Book Review: The Silent Sister – Diane Chamberlain

The Silent Sister by  Diane Chamberlain

(Goodreads | Amazon)

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Publisher: St. Matins Press

Published: January 1st 2014

Pages: 343


Riley MacPherson has lived her whole life believing her older sister, Lisa, killed herself as a teen. This shaped the lives of her, her brother, and both of her parents. Now, more than twenty years later, her father has died and she has to go back to her hometown and clean out his house. While cleaning out the house she meets people she didn’t know were a part of her fathers life and finds out that her father had been hiding a huge secret from her since she was two years old: Lisa is alive. After discovering the truth about what happened all those years ago she must decide how to proceed and deal with the mess that she created along the way.


 

Kearston’s Thoughts

I had never read a Diane Chamberlain novel before The Silent Sister. For me the novel started out a bit slow, but it picked up very quickly. Once the book started to flow it kept going until the very last page.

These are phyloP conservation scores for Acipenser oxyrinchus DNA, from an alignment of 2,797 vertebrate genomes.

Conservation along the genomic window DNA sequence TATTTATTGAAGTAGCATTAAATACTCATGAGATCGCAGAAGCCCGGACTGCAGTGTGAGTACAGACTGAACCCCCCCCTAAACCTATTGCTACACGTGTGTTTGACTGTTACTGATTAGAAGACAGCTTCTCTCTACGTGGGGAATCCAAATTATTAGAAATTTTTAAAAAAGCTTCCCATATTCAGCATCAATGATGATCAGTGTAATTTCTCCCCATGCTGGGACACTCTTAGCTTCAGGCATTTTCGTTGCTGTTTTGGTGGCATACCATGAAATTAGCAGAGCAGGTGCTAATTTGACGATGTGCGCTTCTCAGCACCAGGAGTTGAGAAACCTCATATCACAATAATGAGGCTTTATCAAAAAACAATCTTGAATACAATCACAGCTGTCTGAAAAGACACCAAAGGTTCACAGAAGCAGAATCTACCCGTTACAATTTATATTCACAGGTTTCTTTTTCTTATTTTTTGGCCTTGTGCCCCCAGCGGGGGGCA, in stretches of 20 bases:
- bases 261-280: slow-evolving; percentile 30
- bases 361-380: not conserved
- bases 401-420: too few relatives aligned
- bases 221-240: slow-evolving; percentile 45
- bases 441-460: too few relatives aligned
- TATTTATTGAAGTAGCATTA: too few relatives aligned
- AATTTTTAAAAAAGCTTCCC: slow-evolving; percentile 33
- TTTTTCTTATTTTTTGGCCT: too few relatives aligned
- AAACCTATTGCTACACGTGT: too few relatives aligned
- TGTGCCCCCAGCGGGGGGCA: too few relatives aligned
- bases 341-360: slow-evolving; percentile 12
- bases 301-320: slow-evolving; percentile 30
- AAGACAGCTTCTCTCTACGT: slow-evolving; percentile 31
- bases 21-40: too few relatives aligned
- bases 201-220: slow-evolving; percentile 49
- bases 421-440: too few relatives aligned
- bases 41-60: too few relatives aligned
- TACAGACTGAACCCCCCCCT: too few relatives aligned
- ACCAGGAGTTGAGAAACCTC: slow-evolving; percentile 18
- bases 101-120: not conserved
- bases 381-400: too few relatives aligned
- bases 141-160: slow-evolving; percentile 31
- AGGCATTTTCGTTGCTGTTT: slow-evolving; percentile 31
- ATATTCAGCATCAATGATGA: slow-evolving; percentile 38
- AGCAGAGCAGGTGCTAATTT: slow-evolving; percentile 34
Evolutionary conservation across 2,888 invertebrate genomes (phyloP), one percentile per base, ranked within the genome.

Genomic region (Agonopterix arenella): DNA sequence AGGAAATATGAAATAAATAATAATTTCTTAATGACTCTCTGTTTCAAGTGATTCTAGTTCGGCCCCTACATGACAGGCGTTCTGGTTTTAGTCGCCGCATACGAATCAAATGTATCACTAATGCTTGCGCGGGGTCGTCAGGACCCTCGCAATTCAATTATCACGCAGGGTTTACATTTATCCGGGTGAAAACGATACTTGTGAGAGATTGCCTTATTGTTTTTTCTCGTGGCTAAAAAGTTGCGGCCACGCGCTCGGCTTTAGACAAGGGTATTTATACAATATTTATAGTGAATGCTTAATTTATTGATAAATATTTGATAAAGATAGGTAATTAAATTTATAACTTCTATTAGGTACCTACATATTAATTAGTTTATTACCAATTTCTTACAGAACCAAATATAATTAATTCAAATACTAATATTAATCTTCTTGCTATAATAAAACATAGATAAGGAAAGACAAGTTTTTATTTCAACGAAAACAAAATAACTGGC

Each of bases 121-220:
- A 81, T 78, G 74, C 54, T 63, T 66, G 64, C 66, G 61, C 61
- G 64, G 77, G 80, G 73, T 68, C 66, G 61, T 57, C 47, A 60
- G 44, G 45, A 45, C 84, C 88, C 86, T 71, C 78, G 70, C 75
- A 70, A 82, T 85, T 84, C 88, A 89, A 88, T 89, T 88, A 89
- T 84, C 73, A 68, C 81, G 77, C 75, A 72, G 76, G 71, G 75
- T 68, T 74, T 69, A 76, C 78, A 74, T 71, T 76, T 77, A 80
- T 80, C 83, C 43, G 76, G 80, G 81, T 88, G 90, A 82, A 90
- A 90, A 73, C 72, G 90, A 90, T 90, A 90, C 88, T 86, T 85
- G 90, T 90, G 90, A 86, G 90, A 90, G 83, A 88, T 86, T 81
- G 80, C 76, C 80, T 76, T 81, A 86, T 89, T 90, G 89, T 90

“Growing up in a household where something is terribly wrong, you feel the weight of that mysterious something even though it’s unspoken. It eats at you. Confuses you. It leaves you wondering if your view of the world will ever make sense.”  

The characters in this book were very important. Everything about Riley from her career to the way she thinks has been based on the idea that her sister committed suicide. When her whole world is turned upside down we see her grow into a completely different person.

The only other character I felt a connection to was Lisa. Danny and Jeannie seemed to be very undeveloped and unchanging to me. They were very static throughout the novel and hard to connect with.

“No matter how many people care about you, she thought, if you can’t be open with them about who you truly are, you’re still alone.”

This book had a lot of strong points, but it did have a few things that could have been better. However The Silent Sister portrays a very good message about not letting your past control who you are.

 

Rating

RatingRatingRating

I give The Silent Sister 3/5 cats

(Cats is the rating system that I will be using because who doesn’t love cats)

 

 

 

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